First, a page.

Donut and Friends and Southside Reunion representatives will assist Mary McSears in collecting food at Mary's Lounge from 11 a.m. to 6 p.m. on Saturday . The food boxes will be distributed at the end of the day.
Giving comes so naturally to Mary McSears that seeing her help others makes people want to join her.
"I've never been selfish, but she made me more of a giver," said Reginald Garrett, who started buying toys for needy families after working with McSears about 14 years ago.
McSears remembers what it was like being a single mom trying to support four small children while working as a housekeeping supervisor at a local nursing home. She learned what it's like to be hungry -- a lesson she never forgot.
"I can't eat and see someone hungry," McSears said from behind the counter at Mary's Lounge, a tiny club she owns at the corner of McCallie Avenue and Lyerly Street.
Randy Stargin, vice president of the Orchard Knob Neighborhood Association, said McSears' compassion and generosity know no limits.
"She gives from the heart," he said of the three time-recipient of the Orchard Knob Neighborhood Association Outstanding Service Award. She supplied the neighborhood association with 30 free plates of food for elderly and disabled people in the Orchard Knob community.
She's also given food to seniors at Mary Walker Towers and at local nursing homes throughout the city, Stargin said.
If more people were like her, the world would be a better place, said the Rev. Samuel Jackson, who pastors McSears at Union Hill Baptist Church.
"She articulates that she knows she is blessed and it is a part of her mission to bless others," Jackson said.
Back pain keeps McSears from moving as freely as she would like, but it does not stop her will. She gives from the goodness of her heart and seeks no credit, he said.
"She's really more of an unsung hero," Jackson said.
This Thanksgiving, McSears gave 700 plates of food to residents, and she's planning to give 80 food boxes stuffed with Christmas dinner and all the fixings this year.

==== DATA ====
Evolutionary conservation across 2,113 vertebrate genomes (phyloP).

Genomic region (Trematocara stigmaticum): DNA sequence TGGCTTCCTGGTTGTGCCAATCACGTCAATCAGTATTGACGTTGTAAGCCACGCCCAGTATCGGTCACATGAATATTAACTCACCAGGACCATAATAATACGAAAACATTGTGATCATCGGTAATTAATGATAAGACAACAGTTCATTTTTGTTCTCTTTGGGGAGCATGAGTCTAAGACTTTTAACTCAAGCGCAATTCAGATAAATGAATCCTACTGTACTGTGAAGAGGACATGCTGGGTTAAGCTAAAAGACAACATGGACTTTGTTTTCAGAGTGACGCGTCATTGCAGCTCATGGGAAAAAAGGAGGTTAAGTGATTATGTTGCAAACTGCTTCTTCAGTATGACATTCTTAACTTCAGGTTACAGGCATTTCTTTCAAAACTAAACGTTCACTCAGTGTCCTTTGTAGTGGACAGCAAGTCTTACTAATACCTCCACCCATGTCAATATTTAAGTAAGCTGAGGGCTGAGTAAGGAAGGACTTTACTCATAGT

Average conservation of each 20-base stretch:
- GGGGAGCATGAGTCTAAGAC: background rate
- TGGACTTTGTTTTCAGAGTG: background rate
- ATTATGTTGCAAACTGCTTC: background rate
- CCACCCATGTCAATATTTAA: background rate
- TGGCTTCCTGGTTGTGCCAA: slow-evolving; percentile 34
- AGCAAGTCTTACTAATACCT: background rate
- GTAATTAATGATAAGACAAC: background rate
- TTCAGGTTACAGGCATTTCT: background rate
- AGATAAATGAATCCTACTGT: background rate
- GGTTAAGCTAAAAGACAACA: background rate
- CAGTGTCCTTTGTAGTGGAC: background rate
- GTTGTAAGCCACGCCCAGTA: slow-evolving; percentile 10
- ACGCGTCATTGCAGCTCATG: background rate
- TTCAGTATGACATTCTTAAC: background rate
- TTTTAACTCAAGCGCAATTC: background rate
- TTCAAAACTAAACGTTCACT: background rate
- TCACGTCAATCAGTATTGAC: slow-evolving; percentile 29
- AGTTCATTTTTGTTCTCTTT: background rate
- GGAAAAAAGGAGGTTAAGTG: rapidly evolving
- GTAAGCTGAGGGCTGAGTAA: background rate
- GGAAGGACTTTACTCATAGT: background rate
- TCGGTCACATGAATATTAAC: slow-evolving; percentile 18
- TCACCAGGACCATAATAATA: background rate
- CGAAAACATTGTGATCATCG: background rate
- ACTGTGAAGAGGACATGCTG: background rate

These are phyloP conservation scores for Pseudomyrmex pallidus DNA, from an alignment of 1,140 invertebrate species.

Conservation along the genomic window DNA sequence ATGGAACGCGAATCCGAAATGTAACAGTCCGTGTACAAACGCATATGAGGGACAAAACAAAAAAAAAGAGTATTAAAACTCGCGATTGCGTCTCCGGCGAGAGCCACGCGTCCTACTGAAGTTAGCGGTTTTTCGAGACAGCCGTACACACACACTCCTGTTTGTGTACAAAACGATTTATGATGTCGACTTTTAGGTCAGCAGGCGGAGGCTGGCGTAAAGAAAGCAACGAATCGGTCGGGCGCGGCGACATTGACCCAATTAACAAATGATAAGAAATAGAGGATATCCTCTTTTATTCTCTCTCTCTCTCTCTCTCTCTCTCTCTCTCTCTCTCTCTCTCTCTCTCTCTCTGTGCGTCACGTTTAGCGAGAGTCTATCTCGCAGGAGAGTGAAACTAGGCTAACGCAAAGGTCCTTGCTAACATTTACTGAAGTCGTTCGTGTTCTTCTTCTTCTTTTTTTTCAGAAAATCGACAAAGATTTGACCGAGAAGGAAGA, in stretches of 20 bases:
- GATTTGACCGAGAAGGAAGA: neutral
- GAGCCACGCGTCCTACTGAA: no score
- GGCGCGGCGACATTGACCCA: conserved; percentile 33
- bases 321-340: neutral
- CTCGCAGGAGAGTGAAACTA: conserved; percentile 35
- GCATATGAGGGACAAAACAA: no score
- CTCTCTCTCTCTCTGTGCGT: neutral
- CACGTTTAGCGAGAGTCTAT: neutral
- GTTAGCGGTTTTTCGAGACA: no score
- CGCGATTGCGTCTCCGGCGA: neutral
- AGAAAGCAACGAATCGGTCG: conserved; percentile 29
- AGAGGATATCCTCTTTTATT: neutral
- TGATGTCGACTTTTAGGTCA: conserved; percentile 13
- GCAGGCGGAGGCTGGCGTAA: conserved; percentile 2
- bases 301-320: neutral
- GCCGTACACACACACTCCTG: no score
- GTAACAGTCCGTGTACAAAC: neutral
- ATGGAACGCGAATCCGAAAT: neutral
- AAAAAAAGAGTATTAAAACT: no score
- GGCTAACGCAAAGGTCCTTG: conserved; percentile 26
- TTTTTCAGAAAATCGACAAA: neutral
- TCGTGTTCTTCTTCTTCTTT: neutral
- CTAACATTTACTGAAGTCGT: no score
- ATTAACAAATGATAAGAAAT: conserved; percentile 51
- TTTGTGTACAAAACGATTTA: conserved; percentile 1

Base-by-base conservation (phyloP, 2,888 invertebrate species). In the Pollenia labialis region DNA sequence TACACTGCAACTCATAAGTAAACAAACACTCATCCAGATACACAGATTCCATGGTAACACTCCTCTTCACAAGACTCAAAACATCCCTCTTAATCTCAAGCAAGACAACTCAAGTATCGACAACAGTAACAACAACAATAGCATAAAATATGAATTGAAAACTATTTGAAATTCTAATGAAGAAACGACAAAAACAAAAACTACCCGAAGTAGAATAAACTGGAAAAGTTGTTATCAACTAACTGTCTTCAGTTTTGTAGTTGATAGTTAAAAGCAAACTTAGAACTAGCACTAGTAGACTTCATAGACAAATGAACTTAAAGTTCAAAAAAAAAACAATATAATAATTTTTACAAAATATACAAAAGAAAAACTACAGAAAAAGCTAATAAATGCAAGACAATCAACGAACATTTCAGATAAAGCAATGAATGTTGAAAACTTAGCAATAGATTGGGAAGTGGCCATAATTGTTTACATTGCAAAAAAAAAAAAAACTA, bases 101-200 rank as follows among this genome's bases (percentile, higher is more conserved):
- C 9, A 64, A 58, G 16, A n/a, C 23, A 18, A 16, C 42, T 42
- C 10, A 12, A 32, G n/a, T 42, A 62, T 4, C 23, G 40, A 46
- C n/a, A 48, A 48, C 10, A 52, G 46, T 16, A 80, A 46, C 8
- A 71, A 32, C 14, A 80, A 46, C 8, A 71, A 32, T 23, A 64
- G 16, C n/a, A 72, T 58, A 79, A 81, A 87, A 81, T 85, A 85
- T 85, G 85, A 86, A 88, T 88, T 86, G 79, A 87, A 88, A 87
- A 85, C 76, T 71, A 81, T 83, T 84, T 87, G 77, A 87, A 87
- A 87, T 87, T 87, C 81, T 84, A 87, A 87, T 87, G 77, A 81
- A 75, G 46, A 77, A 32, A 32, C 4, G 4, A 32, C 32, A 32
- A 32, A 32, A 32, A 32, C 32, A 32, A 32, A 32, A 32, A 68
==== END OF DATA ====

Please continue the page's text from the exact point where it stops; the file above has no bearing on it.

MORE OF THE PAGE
McSears also remembers the piercing disappointment of not getting a bicycle because her mother could not afford it. She wants to make the lives of children different from her own childhood. She has managed to collect enough bikes and toys to make sure 50 families have a merry Christmas this year.
Because of her work to help people, Garrett and his wife said they limit the gifts they trade among themselves so they can help another family for Christmas.
When McSears started providing food for families 14 years ago, most of the money came out of her pocket. Now retired men who play dominoes together and friends who meet at her club for card games donate money for bikes and toys. The Scenic City Motorcycle Club gave money. And Napoleon Williams of the "Donut and Friends" radio show and the Southside Reunion help collect food.
McSears, who also prepares and sells plates of food during the week and tells customers that a portion of their money goes toward helping other families, holds firm to her commitment to fighting hunger.
"I can't turn people away," she said. "You don't know if you're turning Jesus away."
Contact staff writer Yolanda Putman at firstname.lastname@example.org or 423-757-6431.